13. #13
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    I dont think you are going to get the best six inch all mountain bike with that budget. I would say the best would be either the new tracer vp, or the knolly endorphin ( i know the knolly is 5.5 inches of travel....but still)

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    I would check out the Santa Cruz Nomad, the Trek Remedy, and the Cannondale Moto.

  15. #15
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    If you're riding XC, why do you need 6" and why are people recommending bikes on the edge of FR?

  16. #16
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    Leftover Cannondale Prophet 3Z.

  17. #17
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    Quote Originally Posted by Jerk_Chicken
    If you're riding XC, why do you need 6" and why are people recommending bikes on the edge of FR?

    Marketing hype/brainwash

  18. #18
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    Quote Originally Posted by Jerk_Chicken
    If you're riding XC, why do you need 6" and why are people recommending bikes on the edge of FR?
    The OP did say:
    "Do a lot of cross country but like to do a bit of freeride and downhill aswell."
    so that's why

  19. #19
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    The op's question indicates lots of things that say he/she is an xcer that thinks they do FR by riding over sticks and pointing the bike down 5 ft once in a while. What would someone want a lockout for unless they were XC and overstating the riding they do?

  20. #20
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    Quote Originally Posted by Jerk_Chicken
    The op's question indicates lots of things that say he/she is an xcer that thinks they do FR by riding over sticks and pointing the bike down 5 ft once in a while. What would someone want a lockout for unless they were XC and overstating the riding they do?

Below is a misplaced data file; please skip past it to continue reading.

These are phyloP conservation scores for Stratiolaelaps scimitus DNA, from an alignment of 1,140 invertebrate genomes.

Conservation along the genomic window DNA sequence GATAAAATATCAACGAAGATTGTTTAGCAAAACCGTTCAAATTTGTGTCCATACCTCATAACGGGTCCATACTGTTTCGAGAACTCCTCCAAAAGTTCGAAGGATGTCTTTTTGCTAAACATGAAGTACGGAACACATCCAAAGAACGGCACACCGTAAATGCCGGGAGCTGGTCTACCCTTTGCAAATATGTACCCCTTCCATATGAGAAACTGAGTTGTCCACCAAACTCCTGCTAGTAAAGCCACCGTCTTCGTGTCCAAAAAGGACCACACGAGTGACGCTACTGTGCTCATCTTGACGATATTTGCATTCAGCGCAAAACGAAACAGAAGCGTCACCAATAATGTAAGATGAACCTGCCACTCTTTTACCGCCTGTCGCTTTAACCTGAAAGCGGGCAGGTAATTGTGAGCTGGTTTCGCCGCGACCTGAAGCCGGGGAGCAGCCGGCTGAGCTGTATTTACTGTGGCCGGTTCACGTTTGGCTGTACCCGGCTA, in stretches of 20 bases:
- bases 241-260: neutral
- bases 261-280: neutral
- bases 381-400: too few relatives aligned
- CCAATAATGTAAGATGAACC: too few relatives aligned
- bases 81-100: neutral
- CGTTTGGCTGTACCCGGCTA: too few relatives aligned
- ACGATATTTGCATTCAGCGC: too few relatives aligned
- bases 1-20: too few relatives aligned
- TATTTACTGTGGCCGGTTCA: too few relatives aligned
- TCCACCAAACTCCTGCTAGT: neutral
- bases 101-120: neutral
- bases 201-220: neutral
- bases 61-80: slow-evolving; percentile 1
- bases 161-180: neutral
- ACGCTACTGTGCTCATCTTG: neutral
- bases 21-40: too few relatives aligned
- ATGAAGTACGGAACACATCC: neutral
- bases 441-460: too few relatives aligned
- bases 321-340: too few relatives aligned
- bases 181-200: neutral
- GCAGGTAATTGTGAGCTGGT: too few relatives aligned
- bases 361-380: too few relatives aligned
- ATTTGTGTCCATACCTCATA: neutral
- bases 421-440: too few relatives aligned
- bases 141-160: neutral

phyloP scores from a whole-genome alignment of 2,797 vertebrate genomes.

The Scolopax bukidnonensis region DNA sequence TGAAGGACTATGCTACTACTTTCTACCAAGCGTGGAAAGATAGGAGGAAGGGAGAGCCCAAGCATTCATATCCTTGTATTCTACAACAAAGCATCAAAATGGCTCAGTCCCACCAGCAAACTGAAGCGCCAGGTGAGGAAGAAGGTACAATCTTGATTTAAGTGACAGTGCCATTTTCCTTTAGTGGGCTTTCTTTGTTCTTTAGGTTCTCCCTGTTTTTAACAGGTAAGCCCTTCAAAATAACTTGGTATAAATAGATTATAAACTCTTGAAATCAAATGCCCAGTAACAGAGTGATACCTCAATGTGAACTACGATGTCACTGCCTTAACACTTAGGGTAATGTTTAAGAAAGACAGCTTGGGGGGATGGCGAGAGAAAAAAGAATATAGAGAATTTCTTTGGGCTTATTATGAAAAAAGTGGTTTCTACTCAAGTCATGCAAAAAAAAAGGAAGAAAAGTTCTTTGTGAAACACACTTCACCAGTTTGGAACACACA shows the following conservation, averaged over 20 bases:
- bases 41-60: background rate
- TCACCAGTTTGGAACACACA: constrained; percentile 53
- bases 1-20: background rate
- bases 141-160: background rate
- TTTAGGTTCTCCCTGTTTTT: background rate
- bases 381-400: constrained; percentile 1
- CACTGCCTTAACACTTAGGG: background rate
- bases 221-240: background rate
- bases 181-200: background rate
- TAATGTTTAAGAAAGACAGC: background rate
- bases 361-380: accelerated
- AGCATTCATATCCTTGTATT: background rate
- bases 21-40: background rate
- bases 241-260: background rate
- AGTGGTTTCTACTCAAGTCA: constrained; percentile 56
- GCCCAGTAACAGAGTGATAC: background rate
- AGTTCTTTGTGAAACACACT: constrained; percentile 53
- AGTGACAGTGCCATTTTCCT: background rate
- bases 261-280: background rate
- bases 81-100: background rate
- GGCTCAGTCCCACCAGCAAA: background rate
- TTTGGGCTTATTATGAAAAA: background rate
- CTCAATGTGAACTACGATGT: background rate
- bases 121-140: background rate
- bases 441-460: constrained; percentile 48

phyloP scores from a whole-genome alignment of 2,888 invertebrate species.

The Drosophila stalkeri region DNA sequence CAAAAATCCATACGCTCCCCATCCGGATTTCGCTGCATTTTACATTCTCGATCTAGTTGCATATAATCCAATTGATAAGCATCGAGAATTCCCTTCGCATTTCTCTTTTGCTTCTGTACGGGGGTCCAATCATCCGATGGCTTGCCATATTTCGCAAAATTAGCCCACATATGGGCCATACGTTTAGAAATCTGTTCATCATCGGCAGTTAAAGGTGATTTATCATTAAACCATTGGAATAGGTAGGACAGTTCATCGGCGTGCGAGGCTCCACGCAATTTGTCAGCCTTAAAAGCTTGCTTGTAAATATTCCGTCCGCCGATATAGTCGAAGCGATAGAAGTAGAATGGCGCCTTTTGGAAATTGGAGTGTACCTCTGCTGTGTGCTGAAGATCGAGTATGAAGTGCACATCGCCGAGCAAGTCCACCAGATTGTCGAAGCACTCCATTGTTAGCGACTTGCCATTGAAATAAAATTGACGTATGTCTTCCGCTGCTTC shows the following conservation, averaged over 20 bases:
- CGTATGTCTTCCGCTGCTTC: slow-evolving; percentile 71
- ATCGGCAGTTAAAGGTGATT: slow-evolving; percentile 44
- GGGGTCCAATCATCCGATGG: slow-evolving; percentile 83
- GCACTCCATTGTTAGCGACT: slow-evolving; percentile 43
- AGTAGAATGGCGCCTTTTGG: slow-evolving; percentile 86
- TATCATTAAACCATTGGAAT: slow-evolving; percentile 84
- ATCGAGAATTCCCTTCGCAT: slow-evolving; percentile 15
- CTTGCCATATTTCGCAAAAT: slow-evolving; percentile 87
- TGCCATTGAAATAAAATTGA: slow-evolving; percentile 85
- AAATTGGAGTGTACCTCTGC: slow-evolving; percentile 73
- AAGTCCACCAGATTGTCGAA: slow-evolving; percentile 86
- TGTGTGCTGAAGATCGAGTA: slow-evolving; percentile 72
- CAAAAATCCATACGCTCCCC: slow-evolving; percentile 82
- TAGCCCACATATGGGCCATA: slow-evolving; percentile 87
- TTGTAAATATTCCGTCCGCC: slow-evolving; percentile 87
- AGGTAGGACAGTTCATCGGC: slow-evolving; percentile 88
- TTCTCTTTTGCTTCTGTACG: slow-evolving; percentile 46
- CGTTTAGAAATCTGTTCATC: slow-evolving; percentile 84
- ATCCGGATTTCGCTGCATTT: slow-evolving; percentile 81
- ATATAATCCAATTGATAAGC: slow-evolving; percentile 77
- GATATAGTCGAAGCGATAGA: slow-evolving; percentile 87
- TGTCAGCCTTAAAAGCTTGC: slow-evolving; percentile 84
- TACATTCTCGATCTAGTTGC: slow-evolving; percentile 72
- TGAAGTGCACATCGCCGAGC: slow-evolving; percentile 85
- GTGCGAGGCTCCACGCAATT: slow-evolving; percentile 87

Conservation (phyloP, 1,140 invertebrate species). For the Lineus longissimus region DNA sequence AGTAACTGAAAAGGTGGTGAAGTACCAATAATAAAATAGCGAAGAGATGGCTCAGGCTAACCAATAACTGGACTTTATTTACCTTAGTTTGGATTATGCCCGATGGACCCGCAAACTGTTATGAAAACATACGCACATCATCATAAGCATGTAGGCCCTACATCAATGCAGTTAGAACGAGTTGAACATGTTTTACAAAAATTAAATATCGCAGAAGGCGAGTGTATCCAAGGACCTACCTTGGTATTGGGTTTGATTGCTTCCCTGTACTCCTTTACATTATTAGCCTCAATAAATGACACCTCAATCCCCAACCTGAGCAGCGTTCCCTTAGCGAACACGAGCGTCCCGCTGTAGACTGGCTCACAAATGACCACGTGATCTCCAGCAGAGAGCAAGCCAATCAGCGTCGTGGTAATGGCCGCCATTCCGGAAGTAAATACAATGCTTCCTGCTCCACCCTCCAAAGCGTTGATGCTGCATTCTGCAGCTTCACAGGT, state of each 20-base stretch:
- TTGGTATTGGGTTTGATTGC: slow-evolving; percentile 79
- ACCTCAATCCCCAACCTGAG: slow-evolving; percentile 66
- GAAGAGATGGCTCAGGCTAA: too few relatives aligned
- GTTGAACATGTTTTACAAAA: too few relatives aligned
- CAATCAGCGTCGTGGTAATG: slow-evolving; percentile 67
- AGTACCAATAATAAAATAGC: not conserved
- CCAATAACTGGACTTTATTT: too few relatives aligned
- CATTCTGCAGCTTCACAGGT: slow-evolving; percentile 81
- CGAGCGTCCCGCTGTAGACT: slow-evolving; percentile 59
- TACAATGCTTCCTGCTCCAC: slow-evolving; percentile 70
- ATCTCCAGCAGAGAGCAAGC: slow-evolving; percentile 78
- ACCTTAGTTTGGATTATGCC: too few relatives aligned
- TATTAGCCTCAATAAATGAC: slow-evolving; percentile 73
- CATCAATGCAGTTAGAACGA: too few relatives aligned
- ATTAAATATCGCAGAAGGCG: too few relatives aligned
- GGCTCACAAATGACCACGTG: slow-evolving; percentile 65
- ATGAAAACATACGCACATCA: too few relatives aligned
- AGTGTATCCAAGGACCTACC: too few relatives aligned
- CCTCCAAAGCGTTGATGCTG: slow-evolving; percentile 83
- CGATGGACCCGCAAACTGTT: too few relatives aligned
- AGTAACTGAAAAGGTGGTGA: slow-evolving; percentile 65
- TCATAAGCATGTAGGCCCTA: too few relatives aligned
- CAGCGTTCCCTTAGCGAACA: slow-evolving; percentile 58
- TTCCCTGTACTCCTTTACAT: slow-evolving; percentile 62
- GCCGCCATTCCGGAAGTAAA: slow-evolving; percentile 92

a bit harsh but granted lots of people over state their riding - based on what trails you rode in the US , some threads you started and the type of riding you did, were you not way over biked yourself on the RFX when basically the flux would have got the job done?

    My point being if the OP wants a 6" travel light freeride bike let him get one! The 08 RFX is a perfect example of a bike used for all mtn biking that most riders will never take to it's limits.

  21. #21
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    Quote Originally Posted by wilks
    a bit harsh but granted lots of people over state their riding - based on what trails you rode in the US , some threads you started and the type of riding you did, were you not way over biked yourself on the RFX when basically the flux would have got the job done?

    My point being if the OP wants a 6" travel light freeride bike let him get one! The 08 RFX is a perfect example of a bike used for all mtn biking that most riders will never take to it's limits.
    No. I actually had a Flux before the RFX and I was grossly under-biked. My description of "XC" might be skewed, however.

    I'm pretty sure this on a Flux would be considered abuse:


  22. #22
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    Quote Originally Posted by wilks
    a bit harsh but granted lots of people over state their riding - based on what trails you rode in the US , some threads you started and the type of riding you did, were you not way over biked yourself on the RFX when basically the flux would have got the job done?

    My point being if the OP wants a 6" travel light freeride bike let him get one! The 08 RFX is a perfect example of a bike used for all mtn biking that most riders will never take to it's limits.



    Hehe, better to have more bike than not enough, imho.

  23. #23